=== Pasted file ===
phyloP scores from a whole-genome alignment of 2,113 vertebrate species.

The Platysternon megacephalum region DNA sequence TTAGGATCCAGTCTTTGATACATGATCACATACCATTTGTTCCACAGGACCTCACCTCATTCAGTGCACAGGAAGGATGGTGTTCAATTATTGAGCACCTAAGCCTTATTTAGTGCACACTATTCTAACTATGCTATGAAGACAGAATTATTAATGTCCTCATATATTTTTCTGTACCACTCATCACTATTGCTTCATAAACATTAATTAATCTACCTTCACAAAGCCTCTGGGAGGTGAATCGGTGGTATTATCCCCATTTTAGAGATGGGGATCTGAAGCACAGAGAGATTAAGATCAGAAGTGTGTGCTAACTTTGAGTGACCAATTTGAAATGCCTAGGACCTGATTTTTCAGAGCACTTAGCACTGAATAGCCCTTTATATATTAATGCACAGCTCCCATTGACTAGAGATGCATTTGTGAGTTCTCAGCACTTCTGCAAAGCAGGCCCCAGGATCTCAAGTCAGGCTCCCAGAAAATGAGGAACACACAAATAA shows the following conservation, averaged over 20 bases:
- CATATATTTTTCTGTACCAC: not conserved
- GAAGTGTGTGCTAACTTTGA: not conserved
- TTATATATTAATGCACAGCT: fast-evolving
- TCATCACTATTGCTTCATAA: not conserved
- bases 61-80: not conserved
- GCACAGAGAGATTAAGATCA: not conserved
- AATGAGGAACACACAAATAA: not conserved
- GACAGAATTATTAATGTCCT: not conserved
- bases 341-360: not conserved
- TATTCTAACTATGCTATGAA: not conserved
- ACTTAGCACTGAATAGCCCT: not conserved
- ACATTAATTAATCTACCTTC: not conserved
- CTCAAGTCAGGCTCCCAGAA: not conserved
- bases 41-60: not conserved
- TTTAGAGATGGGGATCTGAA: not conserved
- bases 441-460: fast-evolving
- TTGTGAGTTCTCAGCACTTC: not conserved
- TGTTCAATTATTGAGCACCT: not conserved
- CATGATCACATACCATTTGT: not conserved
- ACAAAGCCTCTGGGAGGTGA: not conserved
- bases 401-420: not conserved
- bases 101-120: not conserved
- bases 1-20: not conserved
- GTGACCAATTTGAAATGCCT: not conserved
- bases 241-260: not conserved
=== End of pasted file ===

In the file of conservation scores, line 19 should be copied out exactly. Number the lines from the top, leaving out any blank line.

- TTGTGAGTTCTCAGCACTTC: not conserved